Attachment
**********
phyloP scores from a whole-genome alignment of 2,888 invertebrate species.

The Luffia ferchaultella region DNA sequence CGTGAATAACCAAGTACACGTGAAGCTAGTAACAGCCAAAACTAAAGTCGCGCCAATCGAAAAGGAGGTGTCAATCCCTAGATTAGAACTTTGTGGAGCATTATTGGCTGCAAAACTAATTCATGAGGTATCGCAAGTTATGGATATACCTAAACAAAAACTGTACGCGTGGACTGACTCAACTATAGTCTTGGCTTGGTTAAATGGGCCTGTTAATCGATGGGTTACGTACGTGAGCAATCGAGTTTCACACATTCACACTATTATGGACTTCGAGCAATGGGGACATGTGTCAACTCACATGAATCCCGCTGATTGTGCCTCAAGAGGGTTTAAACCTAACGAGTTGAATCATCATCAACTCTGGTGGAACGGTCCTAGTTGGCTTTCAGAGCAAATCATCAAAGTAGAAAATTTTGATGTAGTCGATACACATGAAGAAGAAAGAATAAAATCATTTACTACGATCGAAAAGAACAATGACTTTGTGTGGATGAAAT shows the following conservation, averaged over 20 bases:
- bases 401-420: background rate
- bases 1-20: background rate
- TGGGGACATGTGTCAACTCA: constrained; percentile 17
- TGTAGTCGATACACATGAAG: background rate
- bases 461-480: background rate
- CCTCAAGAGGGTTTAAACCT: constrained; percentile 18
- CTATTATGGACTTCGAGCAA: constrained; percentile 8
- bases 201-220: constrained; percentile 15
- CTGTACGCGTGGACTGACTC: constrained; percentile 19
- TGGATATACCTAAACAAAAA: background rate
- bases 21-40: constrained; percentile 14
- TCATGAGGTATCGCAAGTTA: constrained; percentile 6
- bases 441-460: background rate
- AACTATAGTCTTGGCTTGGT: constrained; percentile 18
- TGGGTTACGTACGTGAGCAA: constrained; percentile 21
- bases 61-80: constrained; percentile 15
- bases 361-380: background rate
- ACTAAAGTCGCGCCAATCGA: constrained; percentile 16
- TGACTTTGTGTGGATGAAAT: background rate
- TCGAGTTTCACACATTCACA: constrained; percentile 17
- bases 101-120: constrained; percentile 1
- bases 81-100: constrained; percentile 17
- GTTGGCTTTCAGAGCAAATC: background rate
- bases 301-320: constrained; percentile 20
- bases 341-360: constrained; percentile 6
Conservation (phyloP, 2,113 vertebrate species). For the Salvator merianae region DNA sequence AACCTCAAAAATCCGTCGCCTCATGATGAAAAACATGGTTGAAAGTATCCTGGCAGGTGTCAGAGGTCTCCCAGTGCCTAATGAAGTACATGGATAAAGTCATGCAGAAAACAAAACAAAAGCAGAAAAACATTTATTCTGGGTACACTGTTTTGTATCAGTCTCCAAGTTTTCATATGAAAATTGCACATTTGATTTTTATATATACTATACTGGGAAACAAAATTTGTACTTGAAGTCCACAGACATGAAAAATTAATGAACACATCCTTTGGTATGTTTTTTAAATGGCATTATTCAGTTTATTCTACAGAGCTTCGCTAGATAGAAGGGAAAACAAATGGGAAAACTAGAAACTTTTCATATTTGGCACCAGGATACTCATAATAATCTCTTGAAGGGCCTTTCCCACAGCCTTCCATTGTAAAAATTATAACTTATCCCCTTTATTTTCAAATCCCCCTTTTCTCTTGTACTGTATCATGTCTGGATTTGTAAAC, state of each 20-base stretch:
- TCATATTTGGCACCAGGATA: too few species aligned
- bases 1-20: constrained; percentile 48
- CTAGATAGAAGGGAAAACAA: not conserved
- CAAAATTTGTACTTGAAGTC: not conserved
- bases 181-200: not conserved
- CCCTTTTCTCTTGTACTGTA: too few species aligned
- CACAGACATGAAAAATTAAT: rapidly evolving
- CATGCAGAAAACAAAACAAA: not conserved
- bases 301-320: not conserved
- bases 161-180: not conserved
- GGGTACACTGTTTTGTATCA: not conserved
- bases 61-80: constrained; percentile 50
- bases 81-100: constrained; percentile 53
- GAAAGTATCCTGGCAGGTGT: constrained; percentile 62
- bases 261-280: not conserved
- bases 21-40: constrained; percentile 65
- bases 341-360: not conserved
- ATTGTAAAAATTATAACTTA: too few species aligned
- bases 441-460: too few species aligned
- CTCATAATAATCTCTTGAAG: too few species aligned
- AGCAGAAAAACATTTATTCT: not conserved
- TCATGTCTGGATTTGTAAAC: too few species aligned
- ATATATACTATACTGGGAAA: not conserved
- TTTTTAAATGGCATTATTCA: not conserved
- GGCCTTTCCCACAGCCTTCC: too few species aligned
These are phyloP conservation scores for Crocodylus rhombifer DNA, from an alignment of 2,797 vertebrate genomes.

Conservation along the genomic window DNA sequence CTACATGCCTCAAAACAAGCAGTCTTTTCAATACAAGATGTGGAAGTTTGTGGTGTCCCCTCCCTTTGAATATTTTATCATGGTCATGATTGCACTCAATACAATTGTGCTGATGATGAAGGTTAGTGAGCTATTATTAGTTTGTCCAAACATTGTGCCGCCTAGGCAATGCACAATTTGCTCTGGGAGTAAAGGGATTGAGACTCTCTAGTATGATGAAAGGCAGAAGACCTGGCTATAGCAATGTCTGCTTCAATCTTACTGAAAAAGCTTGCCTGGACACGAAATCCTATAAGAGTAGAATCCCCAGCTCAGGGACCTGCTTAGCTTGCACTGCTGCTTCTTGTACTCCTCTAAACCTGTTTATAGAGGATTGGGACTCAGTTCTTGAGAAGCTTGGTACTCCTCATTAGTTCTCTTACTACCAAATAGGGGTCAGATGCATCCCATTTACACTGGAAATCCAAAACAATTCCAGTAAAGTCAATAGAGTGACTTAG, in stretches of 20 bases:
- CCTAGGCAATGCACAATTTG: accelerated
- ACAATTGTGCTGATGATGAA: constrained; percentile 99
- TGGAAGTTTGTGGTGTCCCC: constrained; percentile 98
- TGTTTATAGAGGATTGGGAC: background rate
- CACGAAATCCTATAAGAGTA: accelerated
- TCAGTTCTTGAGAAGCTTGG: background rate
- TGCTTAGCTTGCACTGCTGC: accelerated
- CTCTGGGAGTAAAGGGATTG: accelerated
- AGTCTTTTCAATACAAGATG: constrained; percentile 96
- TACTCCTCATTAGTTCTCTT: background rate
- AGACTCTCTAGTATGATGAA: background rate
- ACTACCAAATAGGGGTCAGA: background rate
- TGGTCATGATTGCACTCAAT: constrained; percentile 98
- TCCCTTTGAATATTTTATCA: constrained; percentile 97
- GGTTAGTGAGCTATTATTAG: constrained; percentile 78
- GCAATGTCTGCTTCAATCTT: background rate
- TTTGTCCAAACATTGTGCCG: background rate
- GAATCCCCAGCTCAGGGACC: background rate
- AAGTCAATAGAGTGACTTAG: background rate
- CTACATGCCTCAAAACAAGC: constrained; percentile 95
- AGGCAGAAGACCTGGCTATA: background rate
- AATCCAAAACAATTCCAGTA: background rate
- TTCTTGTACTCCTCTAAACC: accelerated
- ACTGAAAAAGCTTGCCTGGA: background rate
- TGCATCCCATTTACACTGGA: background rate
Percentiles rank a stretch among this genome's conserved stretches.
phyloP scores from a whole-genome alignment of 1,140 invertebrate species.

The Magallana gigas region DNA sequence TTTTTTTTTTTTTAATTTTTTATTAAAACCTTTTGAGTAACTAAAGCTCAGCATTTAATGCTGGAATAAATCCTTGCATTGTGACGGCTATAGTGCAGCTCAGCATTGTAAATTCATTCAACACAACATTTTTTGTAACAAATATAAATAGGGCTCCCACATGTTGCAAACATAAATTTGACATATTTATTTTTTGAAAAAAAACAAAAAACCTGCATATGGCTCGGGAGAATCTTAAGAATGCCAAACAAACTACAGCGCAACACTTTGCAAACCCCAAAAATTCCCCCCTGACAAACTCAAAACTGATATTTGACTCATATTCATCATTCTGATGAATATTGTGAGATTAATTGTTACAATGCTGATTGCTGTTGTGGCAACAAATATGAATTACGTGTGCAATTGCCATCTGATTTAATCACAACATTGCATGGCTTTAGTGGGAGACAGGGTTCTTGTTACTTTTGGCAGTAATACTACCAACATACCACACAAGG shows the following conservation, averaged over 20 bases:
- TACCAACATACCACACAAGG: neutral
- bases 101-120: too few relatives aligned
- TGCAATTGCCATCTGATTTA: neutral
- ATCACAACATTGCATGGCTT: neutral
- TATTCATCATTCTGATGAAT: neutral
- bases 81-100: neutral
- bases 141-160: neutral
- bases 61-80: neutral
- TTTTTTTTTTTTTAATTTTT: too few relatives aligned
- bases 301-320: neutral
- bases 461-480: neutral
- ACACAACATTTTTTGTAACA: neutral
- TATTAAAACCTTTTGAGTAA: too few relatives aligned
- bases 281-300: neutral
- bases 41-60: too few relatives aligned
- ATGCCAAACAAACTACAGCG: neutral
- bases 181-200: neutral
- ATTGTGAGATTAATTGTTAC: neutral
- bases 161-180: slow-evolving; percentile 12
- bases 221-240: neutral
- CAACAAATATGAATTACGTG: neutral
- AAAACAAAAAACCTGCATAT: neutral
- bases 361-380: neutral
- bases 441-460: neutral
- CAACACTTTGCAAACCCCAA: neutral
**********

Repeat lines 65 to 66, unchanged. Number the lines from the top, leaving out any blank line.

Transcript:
- TACTCCTCATTAGTTCTCTT: background rate
- AGACTCTCTAGTATGATGAA: background rate